Bone morphogenetic proteins (BMPs) regulate several aspects of neuronal behavior. For instance, BMP-2 has the ability to modulate, either positively or negatively, the outgrowth of neuronal processes in diverse cell types. In Drosophila motor neurons, the BMP type II receptor (BMPRII) homolog wishful thinking plays crucial roles on neuromuscular synaptogenesis signaling through Smad-dependent and Smad-independent pathways. However, a role for BMP signaling at the vertebrate neuromuscular junction has not been addressed. Herein, we have analyzed the expression of BMPRII and the effect of BMP-2 during the morphological differentiation of motor neuron-like NSC-34 cells. Our data indicate that BMPRII is up-regulated and becomes accumulated in somas and growth cones upon motor neuronal differentiation. BMP-2 inhibits the differentiation of NSC-34 cells, an effect that correlates with activation of a Smad-dependent pathway, induction of the inhibitory Id1 transcription factor, and down-regulation of the neurogenic factor Mash1. BMP-2 also activates effectors of Smad-independent pathways. Remarkably, BMP-2 treatment significantly increases the expression of BMPRII. Our findings provide the first evidence to suggest a role for BMP pathways on the differentiation of motor neurons leading to successful assembly and/or regeneration of the vertebrate neuromuscular synapse. Bone Morphogenetic Proteins (BMP) and their receptors regulate neuromuscular synaptogenesis in invertebrate species. Herein, we show that the differentiation of vertebrate motor neurons is accompanied by up-regulation of BMP receptor II (BMPRII) that becomes concentrated in growth cones. Remarkably, BMP-2 inhibits differentiation while it up-regulates BMPRII expression. Our findings suggest that BMP-2 inhibits axonal regeneration of motor neurons but, at the same time, it provides cells the required proteins, such as BMPRII, for proper synaptogenesis.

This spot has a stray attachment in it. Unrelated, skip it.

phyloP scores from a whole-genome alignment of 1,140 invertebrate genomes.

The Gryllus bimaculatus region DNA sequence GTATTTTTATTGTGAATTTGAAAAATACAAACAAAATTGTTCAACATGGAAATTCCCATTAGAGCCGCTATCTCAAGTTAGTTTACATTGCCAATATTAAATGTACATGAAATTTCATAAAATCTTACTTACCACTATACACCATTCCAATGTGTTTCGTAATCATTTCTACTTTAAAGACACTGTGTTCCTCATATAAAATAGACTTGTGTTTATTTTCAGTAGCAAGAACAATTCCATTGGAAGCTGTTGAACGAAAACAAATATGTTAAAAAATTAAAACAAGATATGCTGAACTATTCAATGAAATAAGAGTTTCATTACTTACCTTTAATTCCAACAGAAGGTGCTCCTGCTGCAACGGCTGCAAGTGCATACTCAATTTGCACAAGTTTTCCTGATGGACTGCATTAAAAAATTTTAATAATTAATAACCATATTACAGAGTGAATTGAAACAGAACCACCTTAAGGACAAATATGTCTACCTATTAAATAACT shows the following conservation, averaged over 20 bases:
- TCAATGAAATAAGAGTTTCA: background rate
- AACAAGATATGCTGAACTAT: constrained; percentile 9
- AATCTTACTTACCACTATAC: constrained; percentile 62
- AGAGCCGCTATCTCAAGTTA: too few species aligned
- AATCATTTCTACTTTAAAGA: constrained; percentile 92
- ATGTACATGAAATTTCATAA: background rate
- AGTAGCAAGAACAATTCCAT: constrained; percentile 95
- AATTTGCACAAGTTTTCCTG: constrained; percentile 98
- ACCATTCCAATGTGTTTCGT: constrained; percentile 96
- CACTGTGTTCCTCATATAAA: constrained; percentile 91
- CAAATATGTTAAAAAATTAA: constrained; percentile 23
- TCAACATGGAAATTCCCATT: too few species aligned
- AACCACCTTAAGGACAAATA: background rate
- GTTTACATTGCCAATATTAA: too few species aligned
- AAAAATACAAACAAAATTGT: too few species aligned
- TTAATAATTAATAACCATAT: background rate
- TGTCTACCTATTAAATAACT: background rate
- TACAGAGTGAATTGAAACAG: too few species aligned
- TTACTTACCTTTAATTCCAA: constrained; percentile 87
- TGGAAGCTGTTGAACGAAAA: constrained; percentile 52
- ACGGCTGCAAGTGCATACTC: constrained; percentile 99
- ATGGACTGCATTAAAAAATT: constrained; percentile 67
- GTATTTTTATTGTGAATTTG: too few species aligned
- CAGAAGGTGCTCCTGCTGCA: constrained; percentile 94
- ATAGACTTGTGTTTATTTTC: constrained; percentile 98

- motor neuron